medicine and health
When NASA first decided to put a man on the Moon they had a problem: once the Apollo spacecraft was in flight, they would not be able to observe its exact location and neither would they be able to predict it using physics. How could they send astronauts to the Moon if they didn't know where they were? An ingenious mathematician came up with an answer.
Horses, like all animals, have a number of different gaits. But how can they perform these complicated leg movements without having to stop and think? And why do they switch to a new gait when they want to go faster? Mathematics can shed some light on these questions.
Africa isn't a continent that's famous for cutting edge research. But at the University of Stellenbosch, 50km East of Cape Town, South Africa, Kiran Dellimore and his team are engineering medical equipment that will save the lives of people all over the world. Latest projects include replacement heart valves made from kangaroo tissue and equipment to help resuscitate people in emergencies.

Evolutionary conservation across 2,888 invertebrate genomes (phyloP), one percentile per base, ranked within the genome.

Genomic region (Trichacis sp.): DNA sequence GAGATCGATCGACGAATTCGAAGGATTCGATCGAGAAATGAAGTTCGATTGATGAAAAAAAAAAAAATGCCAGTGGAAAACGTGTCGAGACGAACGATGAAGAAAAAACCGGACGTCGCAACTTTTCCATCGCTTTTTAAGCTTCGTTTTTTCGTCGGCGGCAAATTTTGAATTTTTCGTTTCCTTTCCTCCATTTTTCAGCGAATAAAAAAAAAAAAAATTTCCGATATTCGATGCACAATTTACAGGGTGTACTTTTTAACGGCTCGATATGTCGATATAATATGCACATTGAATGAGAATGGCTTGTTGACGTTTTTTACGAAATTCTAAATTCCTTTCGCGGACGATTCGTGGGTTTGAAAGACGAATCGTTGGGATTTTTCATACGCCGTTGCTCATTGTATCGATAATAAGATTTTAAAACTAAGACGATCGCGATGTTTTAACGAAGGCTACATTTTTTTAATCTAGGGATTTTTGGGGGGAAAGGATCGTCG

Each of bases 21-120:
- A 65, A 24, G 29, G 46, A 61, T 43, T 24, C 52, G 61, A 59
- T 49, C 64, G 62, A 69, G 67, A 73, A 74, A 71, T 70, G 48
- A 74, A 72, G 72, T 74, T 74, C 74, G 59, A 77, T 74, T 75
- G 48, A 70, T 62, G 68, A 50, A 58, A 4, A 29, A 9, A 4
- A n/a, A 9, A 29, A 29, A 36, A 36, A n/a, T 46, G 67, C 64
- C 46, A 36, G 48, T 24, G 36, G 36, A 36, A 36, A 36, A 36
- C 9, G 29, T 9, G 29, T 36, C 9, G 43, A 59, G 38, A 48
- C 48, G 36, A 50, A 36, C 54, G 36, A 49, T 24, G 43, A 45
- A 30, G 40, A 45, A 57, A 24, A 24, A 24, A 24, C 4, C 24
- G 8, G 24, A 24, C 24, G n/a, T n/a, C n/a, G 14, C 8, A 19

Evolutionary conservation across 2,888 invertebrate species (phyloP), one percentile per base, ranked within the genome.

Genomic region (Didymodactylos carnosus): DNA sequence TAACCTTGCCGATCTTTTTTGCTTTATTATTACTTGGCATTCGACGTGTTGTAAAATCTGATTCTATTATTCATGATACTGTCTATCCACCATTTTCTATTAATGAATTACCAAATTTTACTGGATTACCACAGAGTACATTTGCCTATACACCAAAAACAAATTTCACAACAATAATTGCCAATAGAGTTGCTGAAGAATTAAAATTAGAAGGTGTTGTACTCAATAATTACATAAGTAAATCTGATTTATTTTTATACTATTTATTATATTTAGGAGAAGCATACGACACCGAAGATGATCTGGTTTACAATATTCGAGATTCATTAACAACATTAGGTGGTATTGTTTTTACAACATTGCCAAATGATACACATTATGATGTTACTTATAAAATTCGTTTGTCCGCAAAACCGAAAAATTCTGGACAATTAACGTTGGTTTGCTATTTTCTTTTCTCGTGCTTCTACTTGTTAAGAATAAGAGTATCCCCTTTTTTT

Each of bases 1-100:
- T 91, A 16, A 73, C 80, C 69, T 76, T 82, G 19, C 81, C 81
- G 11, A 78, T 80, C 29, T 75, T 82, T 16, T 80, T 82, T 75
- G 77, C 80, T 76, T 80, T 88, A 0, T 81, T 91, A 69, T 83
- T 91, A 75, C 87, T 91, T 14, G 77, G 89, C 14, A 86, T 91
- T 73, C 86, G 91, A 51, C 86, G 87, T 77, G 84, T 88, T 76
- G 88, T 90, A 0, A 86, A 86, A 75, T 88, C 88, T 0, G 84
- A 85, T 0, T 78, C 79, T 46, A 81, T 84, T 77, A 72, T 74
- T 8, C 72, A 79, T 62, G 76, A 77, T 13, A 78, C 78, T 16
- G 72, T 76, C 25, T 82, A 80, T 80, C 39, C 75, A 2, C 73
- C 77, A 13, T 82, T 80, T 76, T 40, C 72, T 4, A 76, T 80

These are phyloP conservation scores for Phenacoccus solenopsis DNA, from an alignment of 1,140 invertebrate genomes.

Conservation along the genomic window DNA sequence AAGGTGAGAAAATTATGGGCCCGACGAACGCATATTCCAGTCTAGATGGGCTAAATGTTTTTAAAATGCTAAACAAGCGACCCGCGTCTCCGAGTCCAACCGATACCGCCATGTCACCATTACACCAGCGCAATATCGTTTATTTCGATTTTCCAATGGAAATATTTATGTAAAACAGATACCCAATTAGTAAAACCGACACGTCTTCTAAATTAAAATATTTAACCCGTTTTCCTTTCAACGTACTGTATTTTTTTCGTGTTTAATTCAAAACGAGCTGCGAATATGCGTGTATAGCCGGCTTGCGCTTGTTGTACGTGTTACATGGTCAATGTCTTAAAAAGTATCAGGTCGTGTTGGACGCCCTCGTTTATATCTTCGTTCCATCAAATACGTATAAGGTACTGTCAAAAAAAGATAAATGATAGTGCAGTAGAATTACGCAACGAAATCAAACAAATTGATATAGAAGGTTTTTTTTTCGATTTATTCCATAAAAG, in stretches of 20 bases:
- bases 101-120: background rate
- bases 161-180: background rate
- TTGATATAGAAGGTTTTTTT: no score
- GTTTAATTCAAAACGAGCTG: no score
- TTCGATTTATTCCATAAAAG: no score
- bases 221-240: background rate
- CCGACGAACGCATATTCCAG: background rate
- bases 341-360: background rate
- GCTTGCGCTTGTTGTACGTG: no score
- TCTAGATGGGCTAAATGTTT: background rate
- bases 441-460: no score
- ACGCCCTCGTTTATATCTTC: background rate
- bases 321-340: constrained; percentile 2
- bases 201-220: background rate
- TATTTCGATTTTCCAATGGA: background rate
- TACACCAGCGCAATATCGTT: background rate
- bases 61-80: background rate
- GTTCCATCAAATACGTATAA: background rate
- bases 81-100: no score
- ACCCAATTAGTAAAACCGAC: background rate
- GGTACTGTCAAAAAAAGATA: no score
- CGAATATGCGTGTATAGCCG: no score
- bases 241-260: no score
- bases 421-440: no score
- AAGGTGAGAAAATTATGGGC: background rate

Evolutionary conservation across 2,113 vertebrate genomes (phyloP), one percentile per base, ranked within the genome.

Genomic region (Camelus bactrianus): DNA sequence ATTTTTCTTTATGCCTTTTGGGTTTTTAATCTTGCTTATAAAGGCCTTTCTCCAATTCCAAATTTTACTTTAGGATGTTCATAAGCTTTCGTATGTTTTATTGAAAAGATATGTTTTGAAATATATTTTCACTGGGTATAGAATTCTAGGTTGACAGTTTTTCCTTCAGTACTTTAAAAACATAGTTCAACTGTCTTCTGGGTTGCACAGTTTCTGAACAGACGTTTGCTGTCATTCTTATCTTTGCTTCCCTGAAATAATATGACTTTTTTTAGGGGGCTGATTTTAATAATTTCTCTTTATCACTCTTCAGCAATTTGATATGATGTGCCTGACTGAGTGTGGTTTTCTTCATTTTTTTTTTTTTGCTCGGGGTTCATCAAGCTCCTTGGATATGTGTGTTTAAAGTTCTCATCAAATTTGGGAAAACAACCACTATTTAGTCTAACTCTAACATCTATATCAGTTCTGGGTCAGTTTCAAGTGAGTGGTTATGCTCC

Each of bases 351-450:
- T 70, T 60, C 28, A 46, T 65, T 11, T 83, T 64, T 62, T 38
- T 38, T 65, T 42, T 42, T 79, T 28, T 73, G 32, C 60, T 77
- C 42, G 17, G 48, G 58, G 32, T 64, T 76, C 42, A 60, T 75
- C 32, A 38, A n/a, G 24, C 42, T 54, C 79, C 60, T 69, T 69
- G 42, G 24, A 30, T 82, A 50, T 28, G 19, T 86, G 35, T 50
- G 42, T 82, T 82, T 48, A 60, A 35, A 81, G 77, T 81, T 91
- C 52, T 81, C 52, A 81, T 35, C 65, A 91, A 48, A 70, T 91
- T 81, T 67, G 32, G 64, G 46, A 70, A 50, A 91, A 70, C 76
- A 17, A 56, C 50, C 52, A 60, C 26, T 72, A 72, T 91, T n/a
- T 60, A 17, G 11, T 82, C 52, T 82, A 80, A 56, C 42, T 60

Some things are so familiar to us that they are simply expected, and we may forget to wonder why they should be that way in the first place. Sex ratios are a good example of this: the number of men and women in the world is roughly equal, but why should this be the case? A simple mathematical argument provides an answer.
We often think of mathematics as a language, but does our brain process mathematical structures in the same way as it processes language? A new study published in the journal Psychological Science suggests that it does: the process of storing and reusing syntax "works across cognitive domains."